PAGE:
SEN. BOB CORKER (R-TN) TELLS “CBS THIS MORNING” THAT MILITARY INTERVENTION IN SYRIA IS “GOING TO HAPPEN”
CORKER TELLS ANTHONY MASON AND GAYLE KING: “THERE'S NO QUESTION, THE ADMINISTRATION IS BUILDING SUPPORT AMONG NATO ALLIES, OUR ASSETS ARE IN PLACE”
Tennessee Sen. Bob Corker (R) said that military intervention in Syria is “going to happen,” but he hopes that U.S. involvement will be “surgical,” and “proportional to what has occurred,” in an interview that was broadcast live today, August 26, 2013, on CBS THIS MORNING (7:00-9:00 AM) on the CBS Television Network.
“In my mind there's no question that if they have used chemical weapons, it's up to us to intervene,” Corker told co-hosts Anthony Mason and Gayle King.
“There's no question, the Administration is building support among NATO allies, our assets are in place,” Corker added.
Excerpts from the interview are below.
ANTHONY MASON: With us now is Tennessee Sen. Bob Corker. He's the leading Republican on the Senate Foreign Relations Committee. Senator, good morning. You just heard what Major Garrett said, that officially in the White House no decision has been made yet, but do you think military action in Syria is now inevitable?
SEN. BOB CORKER (R-TN): I think it's going to happen. I had a conversation last night with the situation room. There's no question, the Administration is building support among NATO allies, our assets are in place, I don't think there's any question in the Administration's mind that chemical warfare has been used. And I do hope that when we're involved, it's surgical, it's proportional to what has occurred. And I hope we keep, on the other hand, the policy in place where we're supporting the moderate rebels who are opposing the regime and allowing that to be carried out on the ground. But I do think it is going to happen. I think we all know now that the UN mandate, as far as the inspectors, is not really to assess blame, it's just to see if chemical warfare has been used, and I don't think there's any question in the Administration's mind that that is the case now.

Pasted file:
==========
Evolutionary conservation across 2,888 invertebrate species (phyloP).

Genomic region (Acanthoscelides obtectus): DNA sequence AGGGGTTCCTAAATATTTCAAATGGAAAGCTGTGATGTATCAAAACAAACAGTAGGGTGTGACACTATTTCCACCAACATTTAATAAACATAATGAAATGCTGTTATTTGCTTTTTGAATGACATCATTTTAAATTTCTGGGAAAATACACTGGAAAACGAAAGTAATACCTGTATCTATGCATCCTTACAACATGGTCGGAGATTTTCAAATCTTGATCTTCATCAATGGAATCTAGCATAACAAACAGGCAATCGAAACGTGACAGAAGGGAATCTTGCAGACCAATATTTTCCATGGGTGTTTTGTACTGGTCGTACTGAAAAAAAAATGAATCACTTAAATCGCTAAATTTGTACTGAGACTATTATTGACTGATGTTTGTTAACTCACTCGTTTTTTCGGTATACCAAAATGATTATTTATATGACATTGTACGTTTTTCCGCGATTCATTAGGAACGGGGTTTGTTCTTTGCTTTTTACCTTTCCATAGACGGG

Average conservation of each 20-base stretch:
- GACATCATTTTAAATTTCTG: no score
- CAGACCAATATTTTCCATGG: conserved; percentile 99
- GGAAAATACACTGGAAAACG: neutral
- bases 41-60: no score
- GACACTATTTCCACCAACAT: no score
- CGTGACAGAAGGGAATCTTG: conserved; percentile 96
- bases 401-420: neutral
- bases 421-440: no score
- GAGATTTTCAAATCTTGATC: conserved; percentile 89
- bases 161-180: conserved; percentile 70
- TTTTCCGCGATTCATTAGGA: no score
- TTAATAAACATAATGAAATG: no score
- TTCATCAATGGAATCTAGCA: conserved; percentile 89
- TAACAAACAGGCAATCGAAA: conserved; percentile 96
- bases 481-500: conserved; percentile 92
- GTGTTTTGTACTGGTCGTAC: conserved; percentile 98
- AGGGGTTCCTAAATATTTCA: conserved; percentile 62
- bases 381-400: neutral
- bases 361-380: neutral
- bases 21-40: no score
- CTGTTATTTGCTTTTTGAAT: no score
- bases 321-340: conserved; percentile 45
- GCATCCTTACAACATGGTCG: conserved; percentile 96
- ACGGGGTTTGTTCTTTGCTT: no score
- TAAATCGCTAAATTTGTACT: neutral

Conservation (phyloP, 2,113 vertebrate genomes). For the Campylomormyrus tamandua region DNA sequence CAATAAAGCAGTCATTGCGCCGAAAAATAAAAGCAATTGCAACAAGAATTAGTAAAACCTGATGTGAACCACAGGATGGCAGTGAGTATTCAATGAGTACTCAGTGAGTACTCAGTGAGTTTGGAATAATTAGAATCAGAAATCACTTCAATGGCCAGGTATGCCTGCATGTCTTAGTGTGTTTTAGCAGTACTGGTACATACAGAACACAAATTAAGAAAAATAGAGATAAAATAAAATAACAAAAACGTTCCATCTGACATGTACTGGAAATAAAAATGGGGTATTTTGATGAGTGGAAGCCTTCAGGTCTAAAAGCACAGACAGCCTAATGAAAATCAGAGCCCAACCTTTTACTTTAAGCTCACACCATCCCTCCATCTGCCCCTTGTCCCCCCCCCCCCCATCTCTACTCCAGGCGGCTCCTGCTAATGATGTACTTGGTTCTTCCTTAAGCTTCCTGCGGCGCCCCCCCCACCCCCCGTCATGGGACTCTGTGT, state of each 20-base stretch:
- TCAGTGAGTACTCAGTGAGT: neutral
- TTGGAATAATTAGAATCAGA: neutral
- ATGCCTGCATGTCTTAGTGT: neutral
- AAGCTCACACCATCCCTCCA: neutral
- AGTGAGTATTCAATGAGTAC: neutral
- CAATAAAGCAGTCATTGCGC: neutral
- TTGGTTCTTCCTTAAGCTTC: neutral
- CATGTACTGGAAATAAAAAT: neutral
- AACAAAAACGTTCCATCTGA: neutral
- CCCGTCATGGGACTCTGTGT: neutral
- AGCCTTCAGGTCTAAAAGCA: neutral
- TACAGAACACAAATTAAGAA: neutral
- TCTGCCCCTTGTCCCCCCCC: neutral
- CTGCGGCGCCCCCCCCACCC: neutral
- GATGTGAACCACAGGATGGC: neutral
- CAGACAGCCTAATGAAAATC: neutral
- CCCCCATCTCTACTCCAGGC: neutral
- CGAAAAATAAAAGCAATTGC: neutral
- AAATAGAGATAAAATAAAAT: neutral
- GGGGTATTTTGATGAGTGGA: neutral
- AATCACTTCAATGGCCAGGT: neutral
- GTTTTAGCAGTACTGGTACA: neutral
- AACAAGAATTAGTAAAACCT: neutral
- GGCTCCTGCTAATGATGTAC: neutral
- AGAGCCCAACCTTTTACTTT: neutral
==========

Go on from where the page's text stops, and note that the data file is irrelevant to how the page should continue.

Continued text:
GAYLE KING: But Senator, a new poll shows that most U.S. Americans are opposed to U.S. intervention of any kind. Does that affect your position, or should it affect the position of the White House at this point?
SEN. BOB CORKER (R-TN): You know, I was just in the area, I was on the Syrian border in Turkey, the Syrian border of Jordan. Obviously I have been in Syria in the past. And I think that - in my mind there's no question that if they have used chemical weapons, it's up to us to intervene. On the other hand I can understand why Americans do not want us mired down in a civil war, and I don't want to see us do that. So I think again, something that's surgical, proportional, that lets the regime know that we're not going to put up with those activities. I think it's important for us to do that. At the same time, I support the policy again of allowing the moderate, vetted opposition be the ones to carry out the activities on the ground, and I think there's a way we can strike a balance here. I hope that's what the Administration intends to do, I think it is, and I certainly support that. Once we've concluded beyond the shadow of a doubt that chemicals have been used on the ground and I think we're probably at that point now.
ANTHONY MASON: Senator, what ramifications if any would you be worried about if there is a U.S. strike on Syria?
SEN. BOB CORKER (R-TN): Obviously concerns are refugees that are going into other countries. Right now Jordan is being greatly destabilized. You've got a lot of cross-border activity that is occurring between Iraq and Syria. Candidly, Iraq is unraveling rapidly, and I know this conflict in Syria is exacerbating that. So I think the way we go about this so that we don’t escalate this into something far beyond what it is today is important, my sense is we have that ability and certainly need to not back the regime's use of again, something that all countries disdain, and that is chemical weapons against, especially, their own population.
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